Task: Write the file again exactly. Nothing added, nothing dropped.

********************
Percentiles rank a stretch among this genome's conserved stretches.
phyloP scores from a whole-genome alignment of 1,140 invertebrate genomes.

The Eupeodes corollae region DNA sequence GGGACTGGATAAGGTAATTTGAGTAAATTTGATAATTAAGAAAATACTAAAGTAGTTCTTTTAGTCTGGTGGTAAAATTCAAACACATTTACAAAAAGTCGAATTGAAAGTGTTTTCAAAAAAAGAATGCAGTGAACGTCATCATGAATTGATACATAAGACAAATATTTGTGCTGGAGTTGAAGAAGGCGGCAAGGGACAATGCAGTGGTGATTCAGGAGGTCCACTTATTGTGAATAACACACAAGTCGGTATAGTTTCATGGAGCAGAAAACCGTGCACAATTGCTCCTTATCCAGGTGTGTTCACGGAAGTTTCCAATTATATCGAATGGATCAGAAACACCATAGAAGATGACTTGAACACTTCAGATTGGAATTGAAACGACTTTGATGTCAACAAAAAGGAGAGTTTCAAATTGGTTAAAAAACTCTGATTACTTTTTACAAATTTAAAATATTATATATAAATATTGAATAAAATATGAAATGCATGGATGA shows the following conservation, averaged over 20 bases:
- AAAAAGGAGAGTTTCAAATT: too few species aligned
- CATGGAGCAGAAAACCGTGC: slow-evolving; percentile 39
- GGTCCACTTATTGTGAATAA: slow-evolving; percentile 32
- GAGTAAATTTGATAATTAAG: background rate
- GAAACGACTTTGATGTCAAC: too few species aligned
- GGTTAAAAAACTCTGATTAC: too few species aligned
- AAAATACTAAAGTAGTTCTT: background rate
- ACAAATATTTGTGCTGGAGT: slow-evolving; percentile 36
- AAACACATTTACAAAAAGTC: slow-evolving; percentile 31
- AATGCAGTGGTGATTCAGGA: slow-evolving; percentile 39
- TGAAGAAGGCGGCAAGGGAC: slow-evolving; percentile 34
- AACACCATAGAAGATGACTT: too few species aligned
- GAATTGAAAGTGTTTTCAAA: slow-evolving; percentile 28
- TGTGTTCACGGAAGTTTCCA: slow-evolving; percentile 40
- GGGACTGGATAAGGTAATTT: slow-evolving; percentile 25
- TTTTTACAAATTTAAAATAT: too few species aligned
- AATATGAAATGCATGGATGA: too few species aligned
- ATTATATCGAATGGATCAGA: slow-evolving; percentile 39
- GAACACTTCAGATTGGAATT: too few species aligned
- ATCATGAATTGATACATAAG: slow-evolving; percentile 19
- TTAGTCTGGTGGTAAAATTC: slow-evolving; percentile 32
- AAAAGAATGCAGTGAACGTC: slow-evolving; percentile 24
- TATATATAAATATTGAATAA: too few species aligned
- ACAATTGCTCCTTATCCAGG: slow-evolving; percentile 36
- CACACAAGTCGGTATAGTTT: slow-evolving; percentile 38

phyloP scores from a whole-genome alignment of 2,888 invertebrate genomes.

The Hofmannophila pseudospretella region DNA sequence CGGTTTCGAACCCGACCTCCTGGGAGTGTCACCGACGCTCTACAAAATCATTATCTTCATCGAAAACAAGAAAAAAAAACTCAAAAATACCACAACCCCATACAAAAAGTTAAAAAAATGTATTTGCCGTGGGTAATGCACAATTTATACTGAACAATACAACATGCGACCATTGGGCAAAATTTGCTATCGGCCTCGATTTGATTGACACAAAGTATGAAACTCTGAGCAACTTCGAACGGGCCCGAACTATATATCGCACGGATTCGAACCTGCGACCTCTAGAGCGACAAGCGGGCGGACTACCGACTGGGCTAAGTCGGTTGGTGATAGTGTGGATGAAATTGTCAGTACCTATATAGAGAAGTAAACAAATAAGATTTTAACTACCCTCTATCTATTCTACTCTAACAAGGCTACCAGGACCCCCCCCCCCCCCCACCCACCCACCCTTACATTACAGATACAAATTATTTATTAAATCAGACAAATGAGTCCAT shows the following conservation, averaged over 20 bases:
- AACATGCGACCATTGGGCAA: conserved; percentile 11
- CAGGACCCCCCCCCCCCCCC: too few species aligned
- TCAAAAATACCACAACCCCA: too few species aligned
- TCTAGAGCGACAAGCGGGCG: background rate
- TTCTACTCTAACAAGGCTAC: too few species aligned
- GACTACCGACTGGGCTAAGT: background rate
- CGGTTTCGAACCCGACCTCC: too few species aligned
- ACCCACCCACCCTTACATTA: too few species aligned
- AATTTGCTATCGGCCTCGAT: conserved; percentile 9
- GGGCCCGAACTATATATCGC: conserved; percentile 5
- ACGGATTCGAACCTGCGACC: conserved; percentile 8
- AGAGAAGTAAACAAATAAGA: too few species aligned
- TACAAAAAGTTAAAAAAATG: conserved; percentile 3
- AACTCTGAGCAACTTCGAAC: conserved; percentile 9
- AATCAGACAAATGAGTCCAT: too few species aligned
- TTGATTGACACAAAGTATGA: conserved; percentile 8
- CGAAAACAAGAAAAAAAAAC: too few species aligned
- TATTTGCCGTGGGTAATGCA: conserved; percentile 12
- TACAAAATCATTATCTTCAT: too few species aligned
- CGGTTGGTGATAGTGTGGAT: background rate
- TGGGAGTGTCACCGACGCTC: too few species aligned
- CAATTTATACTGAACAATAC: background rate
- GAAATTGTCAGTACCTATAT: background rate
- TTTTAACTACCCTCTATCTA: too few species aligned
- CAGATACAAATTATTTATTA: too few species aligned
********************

Percentiles rank a stretch among this genome's conserved stretches.
phyloP scores from a whole-genome alignment of 1,140 invertebrate genomes.

The Eupeodes corollae region DNA sequence GGGACTGGATAAGGTAATTTGAGTAAATTTGATAATTAAGAAAATACTAAAGTAGTTCTTTTAGTCTGGTGGTAAAATTCAAACACATTTACAAAAAGTCGAATTGAAAGTGTTTTCAAAAAAAGAATGCAGTGAACGTCATCATGAATTGATACATAAGACAAATATTTGTGCTGGAGTTGAAGAAGGCGGCAAGGGACAATGCAGTGGTGATTCAGGAGGTCCACTTATTGTGAATAACACACAAGTCGGTATAGTTTCATGGAGCAGAAAACCGTGCACAATTGCTCCTTATCCAGGTGTGTTCACGGAAGTTTCCAATTATATCGAATGGATCAGAAACACCATAGAAGATGACTTGAACACTTCAGATTGGAATTGAAACGACTTTGATGTCAACAAAAAGGAGAGTTTCAAATTGGTTAAAAAACTCTGATTACTTTTTACAAATTTAAAATATTATATATAAATATTGAATAAAATATGAAATGCATGGATGA shows the following conservation, averaged over 20 bases:
- AAAAAGGAGAGTTTCAAATT: too few species aligned
- CATGGAGCAGAAAACCGTGC: slow-evolving; percentile 39
- GGTCCACTTATTGTGAATAA: slow-evolving; percentile 32
- GAGTAAATTTGATAATTAAG: background rate
- GAAACGACTTTGATGTCAAC: too few species aligned
- GGTTAAAAAACTCTGATTAC: too few species aligned
- AAAATACTAAAGTAGTTCTT: background rate
- ACAAATATTTGTGCTGGAGT: slow-evolving; percentile 36
- AAACACATTTACAAAAAGTC: slow-evolving; percentile 31
- AATGCAGTGGTGATTCAGGA: slow-evolving; percentile 39
- TGAAGAAGGCGGCAAGGGAC: slow-evolving; percentile 34
- AACACCATAGAAGATGACTT: too few species aligned
- GAATTGAAAGTGTTTTCAAA: slow-evolving; percentile 28
- TGTGTTCACGGAAGTTTCCA: slow-evolving; percentile 40
- GGGACTGGATAAGGTAATTT: slow-evolving; percentile 25
- TTTTTACAAATTTAAAATAT: too few species aligned
- AATATGAAATGCATGGATGA: too few species aligned
- ATTATATCGAATGGATCAGA: slow-evolving; percentile 39
- GAACACTTCAGATTGGAATT: too few species aligned
- ATCATGAATTGATACATAAG: slow-evolving; percentile 19
- TTAGTCTGGTGGTAAAATTC: slow-evolving; percentile 32
- AAAAGAATGCAGTGAACGTC: slow-evolving; percentile 24
- TATATATAAATATTGAATAA: too few species aligned
- ACAATTGCTCCTTATCCAGG: slow-evolving; percentile 36
- CACACAAGTCGGTATAGTTT: slow-evolving; percentile 38

phyloP scores from a whole-genome alignment of 2,888 invertebrate genomes.

The Hofmannophila pseudospretella region DNA sequence CGGTTTCGAACCCGACCTCCTGGGAGTGTCACCGACGCTCTACAAAATCATTATCTTCATCGAAAACAAGAAAAAAAAACTCAAAAATACCACAACCCCATACAAAAAGTTAAAAAAATGTATTTGCCGTGGGTAATGCACAATTTATACTGAACAATACAACATGCGACCATTGGGCAAAATTTGCTATCGGCCTCGATTTGATTGACACAAAGTATGAAACTCTGAGCAACTTCGAACGGGCCCGAACTATATATCGCACGGATTCGAACCTGCGACCTCTAGAGCGACAAGCGGGCGGACTACCGACTGGGCTAAGTCGGTTGGTGATAGTGTGGATGAAATTGTCAGTACCTATATAGAGAAGTAAACAAATAAGATTTTAACTACCCTCTATCTATTCTACTCTAACAAGGCTACCAGGACCCCCCCCCCCCCCCACCCACCCACCCTTACATTACAGATACAAATTATTTATTAAATCAGACAAATGAGTCCAT shows the following conservation, averaged over 20 bases:
- AACATGCGACCATTGGGCAA: conserved; percentile 11
- CAGGACCCCCCCCCCCCCCC: too few species aligned
- TCAAAAATACCACAACCCCA: too few species aligned
- TCTAGAGCGACAAGCGGGCG: background rate
- TTCTACTCTAACAAGGCTAC: too few species aligned
- GACTACCGACTGGGCTAAGT: background rate
- CGGTTTCGAACCCGACCTCC: too few species aligned
- ACCCACCCACCCTTACATTA: too few species aligned
- AATTTGCTATCGGCCTCGAT: conserved; percentile 9
- GGGCCCGAACTATATATCGC: conserved; percentile 5
- ACGGATTCGAACCTGCGACC: conserved; percentile 8
- AGAGAAGTAAACAAATAAGA: too few species aligned
- TACAAAAAGTTAAAAAAATG: conserved; percentile 3
- AACTCTGAGCAACTTCGAAC: conserved; percentile 9
- AATCAGACAAATGAGTCCAT: too few species aligned
- TTGATTGACACAAAGTATGA: conserved; percentile 8
- CGAAAACAAGAAAAAAAAAC: too few species aligned
- TATTTGCCGTGGGTAATGCA: conserved; percentile 12
- TACAAAATCATTATCTTCAT: too few species aligned
- CGGTTGGTGATAGTGTGGAT: background rate
- TGGGAGTGTCACCGACGCTC: too few species aligned
- CAATTTATACTGAACAATAC: background rate
- GAAATTGTCAGTACCTATAT: background rate
- TTTTAACTACCCTCTATCTA: too few species aligned
- CAGATACAAATTATTTATTA: too few species aligned